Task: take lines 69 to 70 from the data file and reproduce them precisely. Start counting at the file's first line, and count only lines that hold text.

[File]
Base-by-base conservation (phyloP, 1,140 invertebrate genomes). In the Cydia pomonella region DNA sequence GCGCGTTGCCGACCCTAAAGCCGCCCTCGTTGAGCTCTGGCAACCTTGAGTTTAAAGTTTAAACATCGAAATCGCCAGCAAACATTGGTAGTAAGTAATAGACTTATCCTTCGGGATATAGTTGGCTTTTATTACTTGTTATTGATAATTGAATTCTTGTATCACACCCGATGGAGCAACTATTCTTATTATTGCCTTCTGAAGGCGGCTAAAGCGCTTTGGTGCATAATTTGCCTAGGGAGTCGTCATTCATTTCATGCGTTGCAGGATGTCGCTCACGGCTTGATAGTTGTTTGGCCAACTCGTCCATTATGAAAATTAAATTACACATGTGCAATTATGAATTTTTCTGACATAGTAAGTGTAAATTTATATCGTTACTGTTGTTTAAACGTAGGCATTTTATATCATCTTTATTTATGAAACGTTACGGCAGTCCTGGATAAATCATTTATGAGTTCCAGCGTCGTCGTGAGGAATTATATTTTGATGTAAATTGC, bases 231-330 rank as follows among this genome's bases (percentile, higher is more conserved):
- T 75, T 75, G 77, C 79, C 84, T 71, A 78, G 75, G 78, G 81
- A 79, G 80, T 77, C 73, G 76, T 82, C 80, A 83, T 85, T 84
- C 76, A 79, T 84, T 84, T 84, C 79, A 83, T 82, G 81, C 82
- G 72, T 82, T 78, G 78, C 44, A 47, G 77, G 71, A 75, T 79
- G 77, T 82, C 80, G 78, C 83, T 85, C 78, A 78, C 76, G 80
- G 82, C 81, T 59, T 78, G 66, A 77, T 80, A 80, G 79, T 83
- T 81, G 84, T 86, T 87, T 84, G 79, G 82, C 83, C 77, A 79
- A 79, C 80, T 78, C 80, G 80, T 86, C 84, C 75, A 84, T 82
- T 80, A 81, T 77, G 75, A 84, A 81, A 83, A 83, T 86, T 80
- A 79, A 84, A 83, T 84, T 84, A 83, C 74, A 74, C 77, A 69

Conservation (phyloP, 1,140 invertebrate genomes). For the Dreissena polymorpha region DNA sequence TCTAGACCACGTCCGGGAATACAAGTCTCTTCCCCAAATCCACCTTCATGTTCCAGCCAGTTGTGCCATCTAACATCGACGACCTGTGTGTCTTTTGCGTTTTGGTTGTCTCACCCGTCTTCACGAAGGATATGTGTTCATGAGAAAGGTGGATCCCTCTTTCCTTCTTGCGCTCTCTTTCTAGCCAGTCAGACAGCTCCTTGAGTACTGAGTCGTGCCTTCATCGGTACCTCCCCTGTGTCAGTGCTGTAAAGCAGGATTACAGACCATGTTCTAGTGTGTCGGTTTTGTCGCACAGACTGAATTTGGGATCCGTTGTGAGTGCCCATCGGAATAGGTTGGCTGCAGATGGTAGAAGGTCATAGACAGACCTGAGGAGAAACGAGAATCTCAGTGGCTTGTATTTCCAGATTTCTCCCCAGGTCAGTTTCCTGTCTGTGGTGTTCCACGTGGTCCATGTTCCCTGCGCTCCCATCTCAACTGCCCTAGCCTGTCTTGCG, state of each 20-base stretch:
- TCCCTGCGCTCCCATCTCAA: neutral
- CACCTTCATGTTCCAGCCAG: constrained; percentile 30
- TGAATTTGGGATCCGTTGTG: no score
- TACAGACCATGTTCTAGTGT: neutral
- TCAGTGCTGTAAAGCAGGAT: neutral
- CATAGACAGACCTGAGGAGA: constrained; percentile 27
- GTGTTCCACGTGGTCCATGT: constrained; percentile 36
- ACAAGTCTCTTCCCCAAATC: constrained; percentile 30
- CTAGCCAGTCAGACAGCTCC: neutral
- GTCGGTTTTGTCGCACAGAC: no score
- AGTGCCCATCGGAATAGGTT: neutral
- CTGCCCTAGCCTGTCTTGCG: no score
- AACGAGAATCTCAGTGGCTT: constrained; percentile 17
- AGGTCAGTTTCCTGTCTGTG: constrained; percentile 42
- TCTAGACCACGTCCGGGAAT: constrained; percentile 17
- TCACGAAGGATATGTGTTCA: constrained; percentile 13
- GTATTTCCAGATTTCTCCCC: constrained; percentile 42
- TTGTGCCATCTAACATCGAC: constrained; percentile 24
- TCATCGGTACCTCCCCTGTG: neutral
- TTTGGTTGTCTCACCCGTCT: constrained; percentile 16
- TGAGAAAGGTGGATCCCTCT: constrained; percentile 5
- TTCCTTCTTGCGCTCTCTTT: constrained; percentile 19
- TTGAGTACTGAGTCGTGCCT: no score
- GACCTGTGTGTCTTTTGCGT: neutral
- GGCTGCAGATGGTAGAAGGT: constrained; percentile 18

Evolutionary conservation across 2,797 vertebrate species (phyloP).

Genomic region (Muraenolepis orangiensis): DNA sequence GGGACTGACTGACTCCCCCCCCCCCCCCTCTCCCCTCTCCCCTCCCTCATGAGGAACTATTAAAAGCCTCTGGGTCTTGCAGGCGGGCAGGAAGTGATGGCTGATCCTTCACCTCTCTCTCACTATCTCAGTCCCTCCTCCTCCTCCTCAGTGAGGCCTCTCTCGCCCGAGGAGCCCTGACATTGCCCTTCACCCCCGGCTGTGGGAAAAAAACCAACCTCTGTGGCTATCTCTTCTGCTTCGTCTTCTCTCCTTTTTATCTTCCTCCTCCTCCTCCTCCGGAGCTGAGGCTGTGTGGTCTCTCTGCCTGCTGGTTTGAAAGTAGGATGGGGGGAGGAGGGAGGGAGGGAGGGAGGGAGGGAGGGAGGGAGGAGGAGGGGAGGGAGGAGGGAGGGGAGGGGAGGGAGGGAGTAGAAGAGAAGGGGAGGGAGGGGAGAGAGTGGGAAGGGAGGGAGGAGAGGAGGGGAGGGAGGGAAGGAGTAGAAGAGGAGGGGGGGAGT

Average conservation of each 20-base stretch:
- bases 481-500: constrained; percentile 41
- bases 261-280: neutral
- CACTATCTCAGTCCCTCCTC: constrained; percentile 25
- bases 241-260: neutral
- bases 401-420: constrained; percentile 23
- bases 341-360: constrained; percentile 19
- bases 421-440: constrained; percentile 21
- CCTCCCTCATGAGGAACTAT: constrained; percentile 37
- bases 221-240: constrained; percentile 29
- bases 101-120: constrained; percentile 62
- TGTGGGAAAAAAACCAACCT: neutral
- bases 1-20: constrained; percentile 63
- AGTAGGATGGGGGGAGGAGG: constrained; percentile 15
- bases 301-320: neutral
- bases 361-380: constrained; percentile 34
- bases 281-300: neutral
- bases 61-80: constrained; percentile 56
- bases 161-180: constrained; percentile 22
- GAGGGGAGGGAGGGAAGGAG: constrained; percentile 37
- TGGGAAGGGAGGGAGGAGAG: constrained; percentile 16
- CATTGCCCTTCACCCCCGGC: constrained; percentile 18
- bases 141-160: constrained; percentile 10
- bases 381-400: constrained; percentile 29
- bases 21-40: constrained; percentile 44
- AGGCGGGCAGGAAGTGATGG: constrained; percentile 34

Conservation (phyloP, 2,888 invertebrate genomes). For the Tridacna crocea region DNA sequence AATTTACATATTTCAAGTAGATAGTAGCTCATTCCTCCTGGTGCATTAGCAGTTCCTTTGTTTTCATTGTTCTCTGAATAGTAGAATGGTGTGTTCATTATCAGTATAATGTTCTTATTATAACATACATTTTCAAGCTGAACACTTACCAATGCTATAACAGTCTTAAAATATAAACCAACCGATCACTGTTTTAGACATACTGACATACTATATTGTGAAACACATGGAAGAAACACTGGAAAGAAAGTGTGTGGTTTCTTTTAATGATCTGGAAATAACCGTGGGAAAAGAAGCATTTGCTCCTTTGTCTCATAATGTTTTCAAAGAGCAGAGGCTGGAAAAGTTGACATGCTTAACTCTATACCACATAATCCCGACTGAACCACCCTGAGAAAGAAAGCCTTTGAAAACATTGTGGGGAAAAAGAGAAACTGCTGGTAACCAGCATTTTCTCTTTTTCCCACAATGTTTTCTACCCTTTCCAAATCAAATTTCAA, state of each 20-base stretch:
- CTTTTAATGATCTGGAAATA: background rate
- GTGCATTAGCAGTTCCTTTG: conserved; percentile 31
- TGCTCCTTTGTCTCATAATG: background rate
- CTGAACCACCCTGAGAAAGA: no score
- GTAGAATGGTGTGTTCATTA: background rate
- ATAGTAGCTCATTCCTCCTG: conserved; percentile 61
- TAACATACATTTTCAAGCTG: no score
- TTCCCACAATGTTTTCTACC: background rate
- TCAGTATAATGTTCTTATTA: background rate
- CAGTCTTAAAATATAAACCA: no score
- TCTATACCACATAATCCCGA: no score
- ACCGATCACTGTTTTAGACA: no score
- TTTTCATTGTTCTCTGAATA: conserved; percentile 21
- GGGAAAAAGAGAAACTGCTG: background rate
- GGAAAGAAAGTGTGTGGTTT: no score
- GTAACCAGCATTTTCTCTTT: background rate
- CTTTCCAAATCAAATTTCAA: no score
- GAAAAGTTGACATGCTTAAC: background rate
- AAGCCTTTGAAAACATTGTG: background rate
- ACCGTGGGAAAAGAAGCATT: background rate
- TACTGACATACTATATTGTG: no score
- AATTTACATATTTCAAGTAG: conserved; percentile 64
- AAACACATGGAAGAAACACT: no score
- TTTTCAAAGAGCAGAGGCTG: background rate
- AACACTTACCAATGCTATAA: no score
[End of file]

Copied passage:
- TGCTCCTTTGTCTCATAATG: background rate
- CTGAACCACCCTGAGAAAGA: no score